Since Mr. Rose seeks admission to practice law in New Jersey for the duration of this litigation, he would be subject to the New Jersey Rules of Professional Conduct. Pursuant to RPC 1.11(a), "a lawyer shall not represent a private client in connection with a matter (i) in which the lawyer participated personally and substantially as a public officer or employee, (ii) about which the lawyer acquired knowledge of confidential information as a public officer or employee, or (iii) for which the lawyer had substantial responsibility as a public officer or employee." This rule prevents a lawyer from exploiting public office for the advantage of a private client. While the Court is not suggesting that Mr. Rose is attempting to exploit his former position with the U.S. Department of Justice for the benefit of the plaintiffs, Mr. Rose was involved in the development of the LECR as a result of his employment with the Department of Justice and may have gained information through that position that he may not otherwise be entitled to have. Consequently, plaintiffs should not be allowed to benefit from and defendants should not be disadvantaged by any information that Mr. Rose may have obtained as a result of his employment with the Department of Justice and his involvement with the development of the LECR in that capacity.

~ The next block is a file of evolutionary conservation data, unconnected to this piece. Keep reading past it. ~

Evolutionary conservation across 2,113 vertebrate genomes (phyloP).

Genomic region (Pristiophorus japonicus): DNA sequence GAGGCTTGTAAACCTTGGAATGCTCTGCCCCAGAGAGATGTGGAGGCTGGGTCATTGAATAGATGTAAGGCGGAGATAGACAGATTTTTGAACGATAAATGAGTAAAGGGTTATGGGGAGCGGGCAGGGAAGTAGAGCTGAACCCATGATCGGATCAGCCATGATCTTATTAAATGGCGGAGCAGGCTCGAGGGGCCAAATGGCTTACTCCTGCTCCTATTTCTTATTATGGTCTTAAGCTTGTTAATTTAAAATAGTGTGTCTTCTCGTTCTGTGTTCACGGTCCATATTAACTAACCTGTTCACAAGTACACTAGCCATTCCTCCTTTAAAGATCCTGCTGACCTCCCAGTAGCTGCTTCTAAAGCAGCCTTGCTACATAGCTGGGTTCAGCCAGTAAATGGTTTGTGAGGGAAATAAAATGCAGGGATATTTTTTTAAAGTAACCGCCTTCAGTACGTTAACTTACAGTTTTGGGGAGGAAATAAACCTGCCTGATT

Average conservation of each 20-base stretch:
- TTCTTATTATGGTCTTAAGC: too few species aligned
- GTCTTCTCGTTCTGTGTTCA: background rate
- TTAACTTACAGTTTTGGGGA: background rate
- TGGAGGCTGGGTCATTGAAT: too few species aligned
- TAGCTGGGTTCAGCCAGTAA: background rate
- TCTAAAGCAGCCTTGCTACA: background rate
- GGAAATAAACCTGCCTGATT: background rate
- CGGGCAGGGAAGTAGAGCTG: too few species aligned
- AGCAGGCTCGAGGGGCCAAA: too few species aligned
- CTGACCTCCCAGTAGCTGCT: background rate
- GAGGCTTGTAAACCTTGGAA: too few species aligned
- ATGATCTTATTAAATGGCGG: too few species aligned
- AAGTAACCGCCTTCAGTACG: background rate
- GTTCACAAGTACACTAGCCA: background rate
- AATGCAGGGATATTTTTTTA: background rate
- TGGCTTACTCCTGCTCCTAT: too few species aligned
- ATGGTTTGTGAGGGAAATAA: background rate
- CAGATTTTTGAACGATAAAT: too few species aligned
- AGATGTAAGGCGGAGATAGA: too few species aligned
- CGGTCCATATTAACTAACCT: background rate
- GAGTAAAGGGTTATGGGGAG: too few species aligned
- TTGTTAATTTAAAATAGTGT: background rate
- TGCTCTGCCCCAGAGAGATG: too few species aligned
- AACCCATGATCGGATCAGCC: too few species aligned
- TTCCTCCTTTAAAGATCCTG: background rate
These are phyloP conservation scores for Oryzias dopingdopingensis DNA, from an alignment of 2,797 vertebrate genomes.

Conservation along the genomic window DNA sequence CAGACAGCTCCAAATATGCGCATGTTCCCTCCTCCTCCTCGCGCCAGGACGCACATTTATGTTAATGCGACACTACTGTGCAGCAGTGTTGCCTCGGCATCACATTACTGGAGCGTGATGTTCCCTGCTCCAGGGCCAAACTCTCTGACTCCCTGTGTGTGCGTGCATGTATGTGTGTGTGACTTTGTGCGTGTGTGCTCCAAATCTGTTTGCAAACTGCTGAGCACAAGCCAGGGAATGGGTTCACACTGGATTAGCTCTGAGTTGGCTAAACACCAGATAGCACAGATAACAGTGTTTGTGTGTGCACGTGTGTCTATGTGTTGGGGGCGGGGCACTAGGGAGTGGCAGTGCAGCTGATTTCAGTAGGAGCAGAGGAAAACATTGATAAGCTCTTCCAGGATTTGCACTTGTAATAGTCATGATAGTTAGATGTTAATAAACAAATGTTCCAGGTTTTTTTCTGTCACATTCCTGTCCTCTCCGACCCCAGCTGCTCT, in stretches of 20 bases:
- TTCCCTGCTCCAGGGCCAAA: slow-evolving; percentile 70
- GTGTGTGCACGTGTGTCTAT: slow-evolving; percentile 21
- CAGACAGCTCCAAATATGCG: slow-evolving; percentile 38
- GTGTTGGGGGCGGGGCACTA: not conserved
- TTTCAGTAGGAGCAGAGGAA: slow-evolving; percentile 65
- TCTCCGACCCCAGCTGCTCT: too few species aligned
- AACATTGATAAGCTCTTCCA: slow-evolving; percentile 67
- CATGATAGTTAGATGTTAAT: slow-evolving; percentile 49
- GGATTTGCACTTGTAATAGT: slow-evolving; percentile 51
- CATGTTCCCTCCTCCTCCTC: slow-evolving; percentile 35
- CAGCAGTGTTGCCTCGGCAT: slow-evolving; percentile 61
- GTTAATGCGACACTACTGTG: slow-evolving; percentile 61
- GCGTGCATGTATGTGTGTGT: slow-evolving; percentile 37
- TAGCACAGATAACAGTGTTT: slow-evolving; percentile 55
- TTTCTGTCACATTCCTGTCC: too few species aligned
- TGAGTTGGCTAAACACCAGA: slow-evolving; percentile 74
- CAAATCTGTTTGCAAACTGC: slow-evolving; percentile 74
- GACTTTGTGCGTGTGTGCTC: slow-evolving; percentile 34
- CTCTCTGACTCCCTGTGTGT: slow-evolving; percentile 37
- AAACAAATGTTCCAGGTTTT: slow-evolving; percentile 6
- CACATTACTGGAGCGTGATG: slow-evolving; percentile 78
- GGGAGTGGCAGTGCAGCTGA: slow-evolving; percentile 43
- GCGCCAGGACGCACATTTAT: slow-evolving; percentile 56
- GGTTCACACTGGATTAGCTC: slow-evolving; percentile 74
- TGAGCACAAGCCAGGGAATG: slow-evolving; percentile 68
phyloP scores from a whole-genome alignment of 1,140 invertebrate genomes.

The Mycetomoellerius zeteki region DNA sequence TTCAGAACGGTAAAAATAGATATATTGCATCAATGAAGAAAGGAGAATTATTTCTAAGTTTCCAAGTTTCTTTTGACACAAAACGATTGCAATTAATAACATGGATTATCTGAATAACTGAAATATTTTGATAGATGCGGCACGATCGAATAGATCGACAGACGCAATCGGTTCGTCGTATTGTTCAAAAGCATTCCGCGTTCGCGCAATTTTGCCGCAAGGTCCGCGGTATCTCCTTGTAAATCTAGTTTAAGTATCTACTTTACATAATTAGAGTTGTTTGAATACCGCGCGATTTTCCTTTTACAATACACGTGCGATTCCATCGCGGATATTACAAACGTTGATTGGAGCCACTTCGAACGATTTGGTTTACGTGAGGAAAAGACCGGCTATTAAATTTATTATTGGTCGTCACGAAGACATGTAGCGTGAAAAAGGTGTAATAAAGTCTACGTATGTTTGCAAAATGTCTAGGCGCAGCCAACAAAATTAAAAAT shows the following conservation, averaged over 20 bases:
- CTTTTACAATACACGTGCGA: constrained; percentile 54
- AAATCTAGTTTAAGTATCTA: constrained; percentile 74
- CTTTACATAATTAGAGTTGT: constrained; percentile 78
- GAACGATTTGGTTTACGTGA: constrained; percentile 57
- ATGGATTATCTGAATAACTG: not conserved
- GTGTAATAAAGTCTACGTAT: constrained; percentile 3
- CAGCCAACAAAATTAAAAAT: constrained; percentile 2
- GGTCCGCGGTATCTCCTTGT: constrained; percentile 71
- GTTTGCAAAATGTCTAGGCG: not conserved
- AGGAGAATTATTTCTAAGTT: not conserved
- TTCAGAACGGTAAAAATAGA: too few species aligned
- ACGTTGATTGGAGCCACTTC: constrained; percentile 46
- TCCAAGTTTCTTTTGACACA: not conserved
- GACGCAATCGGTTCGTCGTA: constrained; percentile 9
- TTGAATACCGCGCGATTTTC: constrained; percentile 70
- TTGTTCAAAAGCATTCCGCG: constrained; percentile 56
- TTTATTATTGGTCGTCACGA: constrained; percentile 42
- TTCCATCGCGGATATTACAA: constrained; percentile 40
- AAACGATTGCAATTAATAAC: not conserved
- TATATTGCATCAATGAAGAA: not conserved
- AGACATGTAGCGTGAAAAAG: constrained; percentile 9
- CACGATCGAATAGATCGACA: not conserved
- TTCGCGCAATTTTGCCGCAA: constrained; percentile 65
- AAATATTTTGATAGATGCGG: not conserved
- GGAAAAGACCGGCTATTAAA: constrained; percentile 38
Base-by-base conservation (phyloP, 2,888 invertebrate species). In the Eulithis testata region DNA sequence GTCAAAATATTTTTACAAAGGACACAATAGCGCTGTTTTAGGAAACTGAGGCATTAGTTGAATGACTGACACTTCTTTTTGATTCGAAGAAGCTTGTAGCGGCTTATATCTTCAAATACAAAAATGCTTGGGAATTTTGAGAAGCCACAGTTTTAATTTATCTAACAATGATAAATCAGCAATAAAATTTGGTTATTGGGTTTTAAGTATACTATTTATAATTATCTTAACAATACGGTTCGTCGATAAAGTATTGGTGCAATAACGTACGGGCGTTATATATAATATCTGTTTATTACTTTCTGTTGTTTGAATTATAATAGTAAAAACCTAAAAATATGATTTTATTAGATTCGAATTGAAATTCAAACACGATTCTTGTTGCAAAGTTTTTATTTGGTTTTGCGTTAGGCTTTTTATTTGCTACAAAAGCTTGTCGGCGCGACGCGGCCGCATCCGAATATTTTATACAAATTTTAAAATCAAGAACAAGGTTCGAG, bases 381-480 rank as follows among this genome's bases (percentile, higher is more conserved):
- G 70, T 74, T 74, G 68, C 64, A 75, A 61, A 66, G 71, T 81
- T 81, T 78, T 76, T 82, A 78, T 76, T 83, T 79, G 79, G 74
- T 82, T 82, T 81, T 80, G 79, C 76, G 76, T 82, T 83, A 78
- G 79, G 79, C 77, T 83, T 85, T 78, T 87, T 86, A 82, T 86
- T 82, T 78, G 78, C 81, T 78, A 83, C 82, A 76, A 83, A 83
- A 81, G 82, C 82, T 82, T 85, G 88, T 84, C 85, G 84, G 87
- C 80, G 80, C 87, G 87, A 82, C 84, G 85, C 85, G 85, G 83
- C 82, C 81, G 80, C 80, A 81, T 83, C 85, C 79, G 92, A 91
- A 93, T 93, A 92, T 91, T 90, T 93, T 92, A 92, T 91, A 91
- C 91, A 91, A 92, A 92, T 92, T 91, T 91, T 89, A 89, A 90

The appearance of impropriety that is inherent in David Rose's representation of the plaintiffs is a countervailing consideration that outweighs the standards for admission pro hac vice set forth in R. 1:21-2. The Court is not satisfied with plaintiffs' attempt to rectify the situation by seeking to have Richard Seymour admitted so that he may represent plaintiffs with regard to the challenge to the LECR. The issues of the college degree requirement, the LECR, and the recruiting practices are so intertwined that it would be difficult to separate out the statistical or expert evidence, and discovery in the case would necessarily overlap. David Rose cannot be the counsel of record with regard to any aspect of this case.